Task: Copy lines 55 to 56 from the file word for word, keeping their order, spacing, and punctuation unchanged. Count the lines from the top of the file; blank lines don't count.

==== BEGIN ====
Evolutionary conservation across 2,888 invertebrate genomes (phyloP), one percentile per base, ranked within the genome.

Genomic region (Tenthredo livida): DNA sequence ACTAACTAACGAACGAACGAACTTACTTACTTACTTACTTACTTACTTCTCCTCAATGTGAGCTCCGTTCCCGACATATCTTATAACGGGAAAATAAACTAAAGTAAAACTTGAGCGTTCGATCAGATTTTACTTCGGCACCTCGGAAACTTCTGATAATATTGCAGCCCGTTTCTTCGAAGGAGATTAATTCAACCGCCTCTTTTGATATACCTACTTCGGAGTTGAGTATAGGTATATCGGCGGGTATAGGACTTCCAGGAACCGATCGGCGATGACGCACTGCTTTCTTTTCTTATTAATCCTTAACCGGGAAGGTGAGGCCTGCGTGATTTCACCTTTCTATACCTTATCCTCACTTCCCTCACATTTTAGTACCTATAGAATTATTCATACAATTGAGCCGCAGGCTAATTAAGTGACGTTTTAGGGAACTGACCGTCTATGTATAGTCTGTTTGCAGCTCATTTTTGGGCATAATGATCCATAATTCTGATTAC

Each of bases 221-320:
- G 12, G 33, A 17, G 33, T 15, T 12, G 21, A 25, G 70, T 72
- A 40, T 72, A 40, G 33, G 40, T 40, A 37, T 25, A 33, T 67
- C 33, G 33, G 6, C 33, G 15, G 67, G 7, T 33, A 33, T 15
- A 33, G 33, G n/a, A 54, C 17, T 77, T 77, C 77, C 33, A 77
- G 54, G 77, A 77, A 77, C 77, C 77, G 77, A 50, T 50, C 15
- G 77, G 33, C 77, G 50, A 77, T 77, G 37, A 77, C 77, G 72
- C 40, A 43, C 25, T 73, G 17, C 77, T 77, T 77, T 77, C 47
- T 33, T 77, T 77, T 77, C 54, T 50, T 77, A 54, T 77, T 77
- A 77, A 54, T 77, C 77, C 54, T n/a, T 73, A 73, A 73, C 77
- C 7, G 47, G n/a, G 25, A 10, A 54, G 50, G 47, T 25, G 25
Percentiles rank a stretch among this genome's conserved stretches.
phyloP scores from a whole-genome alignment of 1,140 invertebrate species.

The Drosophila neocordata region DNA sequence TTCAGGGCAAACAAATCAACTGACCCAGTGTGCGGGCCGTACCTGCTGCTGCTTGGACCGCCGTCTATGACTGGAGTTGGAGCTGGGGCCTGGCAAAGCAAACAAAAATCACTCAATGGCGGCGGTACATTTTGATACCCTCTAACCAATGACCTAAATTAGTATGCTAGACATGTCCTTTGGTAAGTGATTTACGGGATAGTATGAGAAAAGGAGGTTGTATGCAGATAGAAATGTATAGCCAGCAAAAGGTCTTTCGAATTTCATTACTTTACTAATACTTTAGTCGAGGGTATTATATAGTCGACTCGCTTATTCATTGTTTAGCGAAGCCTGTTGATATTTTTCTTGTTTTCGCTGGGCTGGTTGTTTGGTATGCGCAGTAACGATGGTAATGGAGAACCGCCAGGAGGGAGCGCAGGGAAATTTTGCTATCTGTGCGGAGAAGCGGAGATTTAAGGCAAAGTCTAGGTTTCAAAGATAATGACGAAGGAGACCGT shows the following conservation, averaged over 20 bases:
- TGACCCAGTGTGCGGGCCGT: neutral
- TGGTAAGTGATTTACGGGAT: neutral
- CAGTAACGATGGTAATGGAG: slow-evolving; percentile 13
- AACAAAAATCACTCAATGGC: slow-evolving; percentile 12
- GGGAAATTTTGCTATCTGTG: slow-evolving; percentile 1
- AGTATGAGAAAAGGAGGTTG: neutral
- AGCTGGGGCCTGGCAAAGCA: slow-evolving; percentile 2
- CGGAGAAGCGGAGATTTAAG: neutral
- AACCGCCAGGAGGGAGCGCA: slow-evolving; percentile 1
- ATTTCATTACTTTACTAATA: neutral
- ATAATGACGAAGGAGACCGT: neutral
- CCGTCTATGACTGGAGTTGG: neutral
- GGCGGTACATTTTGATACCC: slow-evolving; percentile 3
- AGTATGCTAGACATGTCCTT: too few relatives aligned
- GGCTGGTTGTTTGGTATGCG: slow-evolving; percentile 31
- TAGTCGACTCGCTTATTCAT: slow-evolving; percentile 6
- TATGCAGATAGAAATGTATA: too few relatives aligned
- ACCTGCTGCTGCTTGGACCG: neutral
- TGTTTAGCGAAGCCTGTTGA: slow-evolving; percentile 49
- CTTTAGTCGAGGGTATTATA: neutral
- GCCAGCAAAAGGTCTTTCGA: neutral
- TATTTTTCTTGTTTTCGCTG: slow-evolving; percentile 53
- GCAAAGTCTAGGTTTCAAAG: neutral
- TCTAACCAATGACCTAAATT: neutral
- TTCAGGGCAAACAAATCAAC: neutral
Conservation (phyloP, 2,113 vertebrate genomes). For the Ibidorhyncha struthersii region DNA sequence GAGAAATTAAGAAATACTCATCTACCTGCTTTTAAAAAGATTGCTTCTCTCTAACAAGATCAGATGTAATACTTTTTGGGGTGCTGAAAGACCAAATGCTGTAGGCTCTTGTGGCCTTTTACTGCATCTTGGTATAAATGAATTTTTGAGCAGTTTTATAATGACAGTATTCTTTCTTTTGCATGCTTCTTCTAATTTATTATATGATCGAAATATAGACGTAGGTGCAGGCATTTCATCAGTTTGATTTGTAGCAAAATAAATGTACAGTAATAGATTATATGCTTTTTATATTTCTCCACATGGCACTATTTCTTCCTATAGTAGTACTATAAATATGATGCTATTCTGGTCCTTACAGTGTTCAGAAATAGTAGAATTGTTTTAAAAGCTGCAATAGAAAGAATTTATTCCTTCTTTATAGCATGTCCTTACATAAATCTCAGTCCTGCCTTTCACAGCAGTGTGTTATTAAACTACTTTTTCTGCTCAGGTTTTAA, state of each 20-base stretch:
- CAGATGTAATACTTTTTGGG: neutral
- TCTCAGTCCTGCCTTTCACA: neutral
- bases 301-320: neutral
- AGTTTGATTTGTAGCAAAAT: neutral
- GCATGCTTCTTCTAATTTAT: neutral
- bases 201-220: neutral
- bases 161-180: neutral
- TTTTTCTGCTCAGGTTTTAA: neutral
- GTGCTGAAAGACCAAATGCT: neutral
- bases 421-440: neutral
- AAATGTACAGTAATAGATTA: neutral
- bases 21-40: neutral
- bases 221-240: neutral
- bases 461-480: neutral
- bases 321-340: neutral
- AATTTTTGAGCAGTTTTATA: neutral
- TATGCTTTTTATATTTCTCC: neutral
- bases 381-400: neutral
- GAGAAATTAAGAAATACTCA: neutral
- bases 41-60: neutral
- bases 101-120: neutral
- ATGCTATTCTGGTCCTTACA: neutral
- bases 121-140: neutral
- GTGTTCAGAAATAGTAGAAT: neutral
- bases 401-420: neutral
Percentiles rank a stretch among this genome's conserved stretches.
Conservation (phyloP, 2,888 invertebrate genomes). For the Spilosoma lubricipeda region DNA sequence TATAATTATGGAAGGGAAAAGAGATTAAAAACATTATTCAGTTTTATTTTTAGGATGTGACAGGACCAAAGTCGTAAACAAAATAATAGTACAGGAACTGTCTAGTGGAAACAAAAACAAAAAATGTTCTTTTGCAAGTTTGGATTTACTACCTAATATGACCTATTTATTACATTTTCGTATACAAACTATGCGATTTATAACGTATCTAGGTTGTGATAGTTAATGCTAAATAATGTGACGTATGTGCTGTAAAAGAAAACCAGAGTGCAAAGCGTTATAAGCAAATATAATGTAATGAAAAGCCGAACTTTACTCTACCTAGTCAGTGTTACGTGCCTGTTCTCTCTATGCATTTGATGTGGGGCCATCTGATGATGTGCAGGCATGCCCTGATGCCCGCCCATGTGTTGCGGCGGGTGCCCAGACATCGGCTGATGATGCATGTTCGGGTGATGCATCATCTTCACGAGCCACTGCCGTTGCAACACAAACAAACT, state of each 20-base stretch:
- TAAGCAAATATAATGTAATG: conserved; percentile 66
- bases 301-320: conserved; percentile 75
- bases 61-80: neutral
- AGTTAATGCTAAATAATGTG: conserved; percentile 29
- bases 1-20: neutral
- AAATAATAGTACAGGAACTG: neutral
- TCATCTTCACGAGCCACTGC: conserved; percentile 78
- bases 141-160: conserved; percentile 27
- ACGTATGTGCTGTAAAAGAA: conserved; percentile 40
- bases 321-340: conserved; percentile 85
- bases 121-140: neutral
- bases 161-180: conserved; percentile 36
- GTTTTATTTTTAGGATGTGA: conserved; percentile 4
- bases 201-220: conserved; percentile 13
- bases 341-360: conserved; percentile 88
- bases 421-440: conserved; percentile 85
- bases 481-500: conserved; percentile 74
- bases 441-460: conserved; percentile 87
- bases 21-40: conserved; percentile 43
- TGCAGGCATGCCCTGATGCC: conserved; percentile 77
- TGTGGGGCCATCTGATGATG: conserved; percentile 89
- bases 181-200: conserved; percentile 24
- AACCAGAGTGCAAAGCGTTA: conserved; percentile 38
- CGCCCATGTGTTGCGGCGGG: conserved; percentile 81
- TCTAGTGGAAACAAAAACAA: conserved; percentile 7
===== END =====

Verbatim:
- bases 221-240: neutral
- bases 461-480: neutral